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Revitalizing Endangered Languages

Edited by Justyna Olko & Julia Sallabank

Revitalizing Endangered Languages "This guidebook provides ideas and strategies, as well as some background, to help with the effective revitalization of endangered languages. It covers a broad scope of themes including effective planning, benefits, wellbeing, economic aspects, attitudes and ideologies."

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Academic Paper

Title: Phonological rule spreading across hostile lines: (TH)-fronting in Philadelphia
Author: Betsy Sneller
Linguistic Field: Phonology; Sociolinguistics
Subject Language: English
Abstract: This article examines the transfer of (TH)-fronting, a phonological feature of African American English, into the speech of white speakers from South Philadelphia. While most cases of linguistic diffusion, particularly of African American English, are found in speakers with a positive affiliation with the source dialect (e.g., Bucholtz, 1999; Cutler, 1999; Fix, 2010), here the white adopters of (TH)-fronting exhibit overtly hostile attitudes toward black neighbors. I argue that (TH)-fronting has been adopted as an index of street or masculinity by the white speakers in this study. Furthermore, I demonstrate that the phonological constraints on borrowed (TH)-fronting have been restricted and simplified from the constraints in the source dialect. Finally, I discuss how hostile interactions may play a role in language change, allowing change in dialects not only to proceed in tandem across unexpected boundaries (e.g., Milroy & Milroy, 1985), but also to be directly diffused across hostile boundaries.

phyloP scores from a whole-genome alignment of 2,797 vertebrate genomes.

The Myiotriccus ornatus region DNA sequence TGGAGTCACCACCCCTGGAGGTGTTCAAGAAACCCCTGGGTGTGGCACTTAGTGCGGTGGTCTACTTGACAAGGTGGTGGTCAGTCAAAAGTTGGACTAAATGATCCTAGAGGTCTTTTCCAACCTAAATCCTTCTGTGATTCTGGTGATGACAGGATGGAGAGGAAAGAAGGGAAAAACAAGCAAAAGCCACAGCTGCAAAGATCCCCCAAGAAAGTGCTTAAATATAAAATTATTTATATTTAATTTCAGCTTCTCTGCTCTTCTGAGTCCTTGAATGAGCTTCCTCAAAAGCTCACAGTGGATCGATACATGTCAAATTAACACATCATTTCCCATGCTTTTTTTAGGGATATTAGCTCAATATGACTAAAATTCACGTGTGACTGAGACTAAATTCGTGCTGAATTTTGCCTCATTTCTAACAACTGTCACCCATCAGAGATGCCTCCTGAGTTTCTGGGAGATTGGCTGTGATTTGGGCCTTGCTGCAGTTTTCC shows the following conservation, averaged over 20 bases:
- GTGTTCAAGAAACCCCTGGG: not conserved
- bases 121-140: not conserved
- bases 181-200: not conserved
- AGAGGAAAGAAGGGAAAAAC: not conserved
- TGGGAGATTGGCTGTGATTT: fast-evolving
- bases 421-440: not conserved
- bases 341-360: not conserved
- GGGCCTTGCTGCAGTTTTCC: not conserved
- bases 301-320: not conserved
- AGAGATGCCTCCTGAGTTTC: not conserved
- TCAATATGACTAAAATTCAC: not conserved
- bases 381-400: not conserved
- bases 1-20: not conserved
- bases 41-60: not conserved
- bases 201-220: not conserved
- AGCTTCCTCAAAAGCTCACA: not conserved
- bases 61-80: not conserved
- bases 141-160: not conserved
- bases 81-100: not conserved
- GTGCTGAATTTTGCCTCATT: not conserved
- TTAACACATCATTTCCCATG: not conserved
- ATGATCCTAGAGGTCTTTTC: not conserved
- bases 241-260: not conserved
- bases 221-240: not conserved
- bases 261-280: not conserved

This article appears IN Language Variation and Change Vol. 32, Issue 1, which you can READ on Cambridge's site .

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